I like it, but the exception for conference papers (Sec. 4 (d)(1)) should be struck. While they may not be on par with "journals", conference papers are published research reports that contain relevant information just like journals. Much research that is published in conference proceedings never even makes it into journals, so this exception means a ton of useful information will be excluded from public view.
ACM does not have such a policy. In fact, it's the opposite. From their copyright assignment form for authors:
"Each of the Employer/Author(s) retains the following rights:
4. The right to post author-prepared versions of the Work covered by the ACM copyright in a personal collection on their own home page, on a publicly accessible server of their employer and in a repository legally mandated by the agency funding the research on which the Work is based."
And since when has the "Sweet Valley High" series or Henry Potter been the equal to "All's Quite on the Western Front" or "Great Expectations"?
Your view of quality is misplaced. Content of books is far less important -- in terms of a child's development -- than correct grammar. Reading works that are grammatically-correct leads to the ability to write works that are grammatically-correct. Whether the book's content is Sweet Valley High or Great Expectations makes little difference in that respect.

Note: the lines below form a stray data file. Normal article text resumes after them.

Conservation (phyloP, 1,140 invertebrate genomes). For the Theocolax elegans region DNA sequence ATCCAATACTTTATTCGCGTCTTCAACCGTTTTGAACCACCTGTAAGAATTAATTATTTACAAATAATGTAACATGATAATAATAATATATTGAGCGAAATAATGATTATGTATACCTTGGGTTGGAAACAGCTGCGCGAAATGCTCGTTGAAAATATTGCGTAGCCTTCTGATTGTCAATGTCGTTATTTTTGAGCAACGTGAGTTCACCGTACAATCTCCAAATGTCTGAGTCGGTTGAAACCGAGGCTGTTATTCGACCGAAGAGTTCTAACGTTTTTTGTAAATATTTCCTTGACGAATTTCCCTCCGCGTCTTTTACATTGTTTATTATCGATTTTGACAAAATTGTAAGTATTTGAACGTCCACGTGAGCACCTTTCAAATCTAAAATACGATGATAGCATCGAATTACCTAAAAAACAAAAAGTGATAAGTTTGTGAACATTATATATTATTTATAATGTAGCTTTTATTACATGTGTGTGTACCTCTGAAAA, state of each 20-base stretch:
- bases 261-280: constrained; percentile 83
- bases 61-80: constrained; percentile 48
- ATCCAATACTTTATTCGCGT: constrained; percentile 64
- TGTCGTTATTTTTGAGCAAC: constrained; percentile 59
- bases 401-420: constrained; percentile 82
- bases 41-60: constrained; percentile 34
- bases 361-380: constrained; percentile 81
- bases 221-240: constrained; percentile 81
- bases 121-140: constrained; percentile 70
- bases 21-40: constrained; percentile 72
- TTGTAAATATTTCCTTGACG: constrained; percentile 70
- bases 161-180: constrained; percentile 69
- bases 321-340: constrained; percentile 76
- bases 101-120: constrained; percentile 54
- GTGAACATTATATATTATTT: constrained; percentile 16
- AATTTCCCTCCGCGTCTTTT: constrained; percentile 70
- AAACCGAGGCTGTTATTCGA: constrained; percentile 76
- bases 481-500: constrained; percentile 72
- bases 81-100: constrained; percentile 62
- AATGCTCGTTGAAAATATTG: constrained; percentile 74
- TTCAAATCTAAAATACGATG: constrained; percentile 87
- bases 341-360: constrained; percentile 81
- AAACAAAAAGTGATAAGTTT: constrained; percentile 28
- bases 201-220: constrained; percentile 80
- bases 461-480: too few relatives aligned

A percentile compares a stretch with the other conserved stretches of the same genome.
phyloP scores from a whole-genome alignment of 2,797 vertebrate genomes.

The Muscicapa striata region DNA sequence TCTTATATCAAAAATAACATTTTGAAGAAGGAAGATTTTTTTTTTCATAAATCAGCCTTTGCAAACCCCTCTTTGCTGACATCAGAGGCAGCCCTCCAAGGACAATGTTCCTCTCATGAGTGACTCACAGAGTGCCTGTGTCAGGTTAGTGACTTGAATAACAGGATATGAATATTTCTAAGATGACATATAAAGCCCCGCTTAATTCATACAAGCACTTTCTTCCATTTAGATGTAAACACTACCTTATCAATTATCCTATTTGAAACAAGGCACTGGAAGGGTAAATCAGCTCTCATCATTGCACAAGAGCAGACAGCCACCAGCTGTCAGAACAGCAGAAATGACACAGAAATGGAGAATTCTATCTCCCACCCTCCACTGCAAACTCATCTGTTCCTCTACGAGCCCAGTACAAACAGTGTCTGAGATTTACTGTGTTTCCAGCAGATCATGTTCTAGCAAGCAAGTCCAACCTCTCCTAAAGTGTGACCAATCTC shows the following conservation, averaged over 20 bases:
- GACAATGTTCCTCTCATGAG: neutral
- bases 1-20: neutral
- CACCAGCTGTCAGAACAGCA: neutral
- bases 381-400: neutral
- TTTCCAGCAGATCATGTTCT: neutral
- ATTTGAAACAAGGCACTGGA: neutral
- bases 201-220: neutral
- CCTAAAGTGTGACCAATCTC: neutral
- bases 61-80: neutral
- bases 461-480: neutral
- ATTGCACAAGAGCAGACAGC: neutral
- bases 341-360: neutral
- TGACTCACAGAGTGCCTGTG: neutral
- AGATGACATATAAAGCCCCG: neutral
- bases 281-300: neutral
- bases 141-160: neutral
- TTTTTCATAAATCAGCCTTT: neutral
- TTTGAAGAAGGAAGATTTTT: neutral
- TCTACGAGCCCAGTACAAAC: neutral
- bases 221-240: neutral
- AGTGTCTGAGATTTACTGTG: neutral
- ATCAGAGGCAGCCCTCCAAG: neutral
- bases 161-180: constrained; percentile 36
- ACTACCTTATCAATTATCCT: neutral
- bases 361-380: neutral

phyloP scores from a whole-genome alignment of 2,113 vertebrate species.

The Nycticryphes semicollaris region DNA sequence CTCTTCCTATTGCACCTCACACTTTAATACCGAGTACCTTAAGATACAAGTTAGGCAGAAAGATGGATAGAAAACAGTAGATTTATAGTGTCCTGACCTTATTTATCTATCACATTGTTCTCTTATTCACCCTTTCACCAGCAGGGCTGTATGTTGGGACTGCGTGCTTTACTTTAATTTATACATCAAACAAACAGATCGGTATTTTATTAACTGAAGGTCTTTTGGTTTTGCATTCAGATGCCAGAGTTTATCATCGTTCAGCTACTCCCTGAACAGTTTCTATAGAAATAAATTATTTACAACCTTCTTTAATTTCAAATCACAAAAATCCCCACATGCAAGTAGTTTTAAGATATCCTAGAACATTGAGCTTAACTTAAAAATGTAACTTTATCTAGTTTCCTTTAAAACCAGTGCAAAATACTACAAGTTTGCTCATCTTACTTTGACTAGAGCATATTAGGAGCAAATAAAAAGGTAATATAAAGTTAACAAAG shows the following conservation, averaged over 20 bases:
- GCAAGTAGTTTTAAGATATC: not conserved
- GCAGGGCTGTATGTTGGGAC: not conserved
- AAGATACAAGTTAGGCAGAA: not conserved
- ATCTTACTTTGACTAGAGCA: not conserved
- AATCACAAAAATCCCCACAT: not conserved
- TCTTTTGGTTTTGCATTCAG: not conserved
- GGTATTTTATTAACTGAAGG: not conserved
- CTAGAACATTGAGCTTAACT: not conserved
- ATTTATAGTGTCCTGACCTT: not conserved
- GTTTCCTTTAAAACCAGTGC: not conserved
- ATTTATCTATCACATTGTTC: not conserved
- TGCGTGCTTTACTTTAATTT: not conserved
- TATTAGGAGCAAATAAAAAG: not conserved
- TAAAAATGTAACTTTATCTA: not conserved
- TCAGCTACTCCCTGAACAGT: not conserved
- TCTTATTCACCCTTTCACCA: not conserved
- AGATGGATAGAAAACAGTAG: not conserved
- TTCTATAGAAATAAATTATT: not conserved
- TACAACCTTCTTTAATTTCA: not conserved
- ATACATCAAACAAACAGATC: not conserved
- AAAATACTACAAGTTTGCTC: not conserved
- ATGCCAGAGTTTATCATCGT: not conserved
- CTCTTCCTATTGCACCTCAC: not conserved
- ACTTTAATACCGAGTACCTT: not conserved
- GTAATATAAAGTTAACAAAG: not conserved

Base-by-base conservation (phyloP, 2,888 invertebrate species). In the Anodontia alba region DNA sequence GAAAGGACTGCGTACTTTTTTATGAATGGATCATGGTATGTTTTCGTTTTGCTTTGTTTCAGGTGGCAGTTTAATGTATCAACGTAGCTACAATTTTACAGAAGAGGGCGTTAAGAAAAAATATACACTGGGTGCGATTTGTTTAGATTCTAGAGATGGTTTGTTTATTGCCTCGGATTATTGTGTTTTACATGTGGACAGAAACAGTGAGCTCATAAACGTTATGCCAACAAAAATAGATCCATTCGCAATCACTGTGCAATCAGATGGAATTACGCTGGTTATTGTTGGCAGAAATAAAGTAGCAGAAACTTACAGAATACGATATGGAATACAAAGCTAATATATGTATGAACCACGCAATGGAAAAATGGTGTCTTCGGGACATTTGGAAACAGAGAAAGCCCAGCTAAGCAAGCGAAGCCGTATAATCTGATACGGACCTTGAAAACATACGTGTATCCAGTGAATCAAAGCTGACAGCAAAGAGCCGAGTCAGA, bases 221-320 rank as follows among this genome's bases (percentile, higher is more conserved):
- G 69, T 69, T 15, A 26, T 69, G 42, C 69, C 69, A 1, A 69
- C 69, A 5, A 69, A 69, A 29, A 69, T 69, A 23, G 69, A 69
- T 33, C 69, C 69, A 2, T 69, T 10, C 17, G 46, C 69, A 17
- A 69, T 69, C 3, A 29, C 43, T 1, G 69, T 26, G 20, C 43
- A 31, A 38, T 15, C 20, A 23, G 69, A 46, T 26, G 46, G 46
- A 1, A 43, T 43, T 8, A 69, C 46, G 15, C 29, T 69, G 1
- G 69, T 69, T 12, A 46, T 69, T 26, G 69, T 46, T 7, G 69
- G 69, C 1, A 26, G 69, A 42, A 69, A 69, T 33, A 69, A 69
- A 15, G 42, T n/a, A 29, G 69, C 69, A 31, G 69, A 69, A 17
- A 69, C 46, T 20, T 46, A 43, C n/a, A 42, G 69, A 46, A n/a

As the subject says, the takedown may very well be valid here. There are actually two separate fair use questions here:
Using the clip for classroom purposes. Distribution is limited to the students in the course. This is unquestionably protected by fair use.
Posting it to YouTube. The use here goes beyond academic study and morphs into wide-scale distribution. It is less clear that fair use would apply here.
With respect to number 2, she may have an argument that the posting was for purposes of criticism -- in the context of this page -- but from the standpoint of YouTube, who is hosting it without the critical context, it would very likely be infringement.
Perhaps if Wendy hosted the clip herself this would have been less of an issue.
Noel, you need to be clear what you mean by "patented specifications." If you mean the "implementation of a machine/process/etc as published in the patent application" then imitation and copying are effectively the same thing and constitute infringement.
If you mean the "function of the machine/process/etc (i.e., the effects caused on the outside world)" then yes, imitation and copying are different things. But under that definition imitation does not infringe a patent since it cannot be patented. Functionality is not patentable, only the details of the machines/processes/etc that implement the functionality is patentable.
Don't forget that in many places, landline providers are required to provide a 911-only service for free to anyone who wants it. So the "paying $30/month for emergency insurance" argument just fell by the wayside.